# The Impact of Noise on Recurrent Neural Networks II

In this section, we are going to consider the simulation of the echo state networks discussed in the last post. This is an oddly constrained problem, and there are actually a few design decisions. Dealing with the variable training length is annoying. I messed around with this for a while (we will explore this in the appendix), but discovered that a much better thing to do is simulate an ensemble of reservoirs. In principle, each size (and each reservoir in each ensemble for each size) should have a different training length, so we don't over- or under-fit. We still see an improvement with reservoir size if we ignore this, so we do for now. Simulating an ensemble now gives us a clear dimension to parallelize over. To do this, we now need to chunk the time data, because loading the entire sequence onto the GPU takes up space that can otherwise be used for simulation and storing neural activations.

To remind ourselves of our final goal, we are interested in simulating echo state networks, and considering their performance when we also have the output product signals available to us. The final twist is that we are interested in understanding how noise impacts the performance of these networks. Noise is abundant, and normally protected against in digital logic by error correcting codes, however if we are interested in building hardware that runs native machine learning algorithms, there are several reasons why noise may become relevant. First, if the bits per float become small enough, we will see rounding error - especially in recurrent settings where the errors have a chance to accumulate. If the hardware itself is physical, or thermodynamic in any sense, thermal noise can cause fluctuations around the expected behavior of the circuits. If the network is observing data from sources such as sensors, these sensors will often have noise from picking up undesired signals. In this sense, this is an interesting problem for any real world setting that involves randomness.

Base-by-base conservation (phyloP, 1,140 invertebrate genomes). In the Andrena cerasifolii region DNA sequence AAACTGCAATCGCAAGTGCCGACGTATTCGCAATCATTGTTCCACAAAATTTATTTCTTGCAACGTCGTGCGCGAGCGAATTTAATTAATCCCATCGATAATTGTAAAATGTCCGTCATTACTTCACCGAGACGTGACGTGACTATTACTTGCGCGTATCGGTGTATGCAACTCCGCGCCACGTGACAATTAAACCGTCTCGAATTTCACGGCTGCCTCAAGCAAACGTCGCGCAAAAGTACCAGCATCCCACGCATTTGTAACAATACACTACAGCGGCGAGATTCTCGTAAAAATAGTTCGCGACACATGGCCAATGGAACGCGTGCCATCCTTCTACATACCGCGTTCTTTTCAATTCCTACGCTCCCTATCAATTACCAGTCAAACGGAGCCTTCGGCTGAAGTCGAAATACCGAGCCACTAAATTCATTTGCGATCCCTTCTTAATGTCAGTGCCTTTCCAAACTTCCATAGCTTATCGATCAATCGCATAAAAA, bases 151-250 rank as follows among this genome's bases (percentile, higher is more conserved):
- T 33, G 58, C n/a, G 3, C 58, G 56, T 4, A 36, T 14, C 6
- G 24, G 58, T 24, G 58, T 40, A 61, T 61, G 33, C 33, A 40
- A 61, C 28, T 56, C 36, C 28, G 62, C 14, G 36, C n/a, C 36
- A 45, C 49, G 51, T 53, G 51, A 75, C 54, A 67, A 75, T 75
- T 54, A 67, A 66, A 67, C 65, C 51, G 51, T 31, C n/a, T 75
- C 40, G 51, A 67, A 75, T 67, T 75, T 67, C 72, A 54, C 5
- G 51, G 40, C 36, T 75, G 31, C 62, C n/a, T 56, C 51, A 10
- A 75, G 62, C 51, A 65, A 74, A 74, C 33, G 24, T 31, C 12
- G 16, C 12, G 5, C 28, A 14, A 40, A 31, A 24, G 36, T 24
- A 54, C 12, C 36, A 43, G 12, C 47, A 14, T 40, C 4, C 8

While this is not the focus of this notebook, we note in passing that this is often the setting in reinforcement learning contexts in settings such as the REINFORCE algorithm (Williams, Ronald J. "Simple statistical gradient-following algorithms for connectionist reinforcement learning." Machine learning 8 (1992): 229-256.) where the data being gathered about the world is used to evaluate a gradient in expectation, which is also a continuous, rather than discrete, value. The REINFORCE algorithm specifically is a policy gradient method used in reinforcement learning for training policy networks. Given a parameterized policy, the algorithm approximates the gradient by sampling from the policy policy and using the sampled returns for the estimation of the gradient. This form of sampling-based estimation allows REINFORCE to update policy parameters in the direction that, on average, increases the probability of actions that lead to higher returns. That being said, any estimate of the gradient is imperfect. The imperfections come from finite sample effects in the case that the environment is stochastic, and come from systematic errors in the case that the policy is a poor representation of the optimal policy. In this notebook we take a much simpler approach, and simply add Gaussian noise to each value output by the echo state network.

Check out the next notebook here!

### Acknowledgements

A special thanks to Alex Meiburg, AndrĂ© Melo and Eric Peterson for feedback on this post!